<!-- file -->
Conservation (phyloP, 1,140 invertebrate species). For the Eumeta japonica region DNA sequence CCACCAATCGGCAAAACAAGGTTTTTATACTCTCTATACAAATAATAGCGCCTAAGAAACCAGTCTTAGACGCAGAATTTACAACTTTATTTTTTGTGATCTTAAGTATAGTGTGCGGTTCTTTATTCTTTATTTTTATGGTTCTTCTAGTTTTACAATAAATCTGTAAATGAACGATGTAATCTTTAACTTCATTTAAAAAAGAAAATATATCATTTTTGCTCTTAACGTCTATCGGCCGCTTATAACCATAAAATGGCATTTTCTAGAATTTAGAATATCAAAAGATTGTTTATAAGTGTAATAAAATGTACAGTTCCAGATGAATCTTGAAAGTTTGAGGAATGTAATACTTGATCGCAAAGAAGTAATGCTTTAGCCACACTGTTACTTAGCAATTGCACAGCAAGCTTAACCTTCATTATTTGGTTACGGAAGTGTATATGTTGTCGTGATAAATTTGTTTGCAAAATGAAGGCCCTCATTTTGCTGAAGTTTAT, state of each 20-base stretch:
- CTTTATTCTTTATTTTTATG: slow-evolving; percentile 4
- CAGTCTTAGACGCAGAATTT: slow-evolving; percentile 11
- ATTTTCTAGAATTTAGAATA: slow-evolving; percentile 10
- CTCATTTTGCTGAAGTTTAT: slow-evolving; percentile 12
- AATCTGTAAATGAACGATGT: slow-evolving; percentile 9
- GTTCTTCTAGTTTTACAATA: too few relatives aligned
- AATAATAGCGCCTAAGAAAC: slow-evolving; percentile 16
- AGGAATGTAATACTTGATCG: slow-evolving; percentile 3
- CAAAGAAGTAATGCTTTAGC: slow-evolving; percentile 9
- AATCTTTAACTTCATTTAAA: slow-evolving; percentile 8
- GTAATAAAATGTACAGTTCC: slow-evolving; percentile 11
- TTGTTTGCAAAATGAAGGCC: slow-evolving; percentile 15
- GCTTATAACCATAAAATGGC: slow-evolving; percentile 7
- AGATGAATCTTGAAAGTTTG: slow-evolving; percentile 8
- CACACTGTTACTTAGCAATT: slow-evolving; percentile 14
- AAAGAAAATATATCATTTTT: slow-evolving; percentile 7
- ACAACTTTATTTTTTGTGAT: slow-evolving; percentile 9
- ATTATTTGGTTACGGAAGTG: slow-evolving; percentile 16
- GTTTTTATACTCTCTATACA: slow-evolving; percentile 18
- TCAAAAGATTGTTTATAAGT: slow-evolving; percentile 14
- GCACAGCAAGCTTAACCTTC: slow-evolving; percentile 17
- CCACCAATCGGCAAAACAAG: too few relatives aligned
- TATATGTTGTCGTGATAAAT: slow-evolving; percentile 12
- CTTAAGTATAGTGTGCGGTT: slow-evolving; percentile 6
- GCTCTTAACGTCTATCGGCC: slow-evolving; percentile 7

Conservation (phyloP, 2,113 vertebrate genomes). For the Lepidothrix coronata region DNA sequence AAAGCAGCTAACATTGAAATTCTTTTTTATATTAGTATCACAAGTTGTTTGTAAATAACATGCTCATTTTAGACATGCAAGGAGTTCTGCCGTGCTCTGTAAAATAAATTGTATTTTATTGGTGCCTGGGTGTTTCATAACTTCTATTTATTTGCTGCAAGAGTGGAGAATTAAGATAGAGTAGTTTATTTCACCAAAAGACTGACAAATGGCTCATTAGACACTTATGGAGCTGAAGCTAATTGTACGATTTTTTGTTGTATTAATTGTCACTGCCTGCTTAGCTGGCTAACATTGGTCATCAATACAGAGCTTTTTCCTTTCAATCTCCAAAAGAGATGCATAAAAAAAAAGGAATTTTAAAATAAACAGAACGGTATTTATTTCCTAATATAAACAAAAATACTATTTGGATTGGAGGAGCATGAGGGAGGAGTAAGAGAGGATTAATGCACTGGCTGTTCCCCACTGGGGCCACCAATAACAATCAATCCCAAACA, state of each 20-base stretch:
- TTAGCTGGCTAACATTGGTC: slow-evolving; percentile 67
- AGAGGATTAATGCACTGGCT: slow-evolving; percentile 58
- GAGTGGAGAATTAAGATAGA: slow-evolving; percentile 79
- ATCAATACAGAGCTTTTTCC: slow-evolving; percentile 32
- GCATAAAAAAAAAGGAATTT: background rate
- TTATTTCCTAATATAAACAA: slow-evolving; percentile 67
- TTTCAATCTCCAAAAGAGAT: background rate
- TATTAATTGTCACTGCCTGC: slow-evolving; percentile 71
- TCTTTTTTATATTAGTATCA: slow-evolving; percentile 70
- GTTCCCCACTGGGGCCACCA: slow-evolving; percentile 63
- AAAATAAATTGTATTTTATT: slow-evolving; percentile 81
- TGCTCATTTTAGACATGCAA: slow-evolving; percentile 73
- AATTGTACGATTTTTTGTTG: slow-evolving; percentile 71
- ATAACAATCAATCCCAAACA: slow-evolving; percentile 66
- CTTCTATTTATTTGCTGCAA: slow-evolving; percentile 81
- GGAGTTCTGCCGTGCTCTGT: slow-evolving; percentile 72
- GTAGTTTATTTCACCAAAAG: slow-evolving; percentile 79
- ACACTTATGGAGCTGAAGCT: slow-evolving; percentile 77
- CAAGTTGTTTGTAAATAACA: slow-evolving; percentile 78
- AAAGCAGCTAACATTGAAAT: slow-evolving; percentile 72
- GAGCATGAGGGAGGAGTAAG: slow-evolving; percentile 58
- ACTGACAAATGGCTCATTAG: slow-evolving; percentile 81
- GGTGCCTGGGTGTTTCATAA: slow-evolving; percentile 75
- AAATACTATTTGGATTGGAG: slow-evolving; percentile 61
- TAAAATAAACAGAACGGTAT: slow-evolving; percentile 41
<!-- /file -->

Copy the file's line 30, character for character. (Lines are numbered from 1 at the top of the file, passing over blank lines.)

- GAGTGGAGAATTAAGATAGA: slow-evolving; percentile 79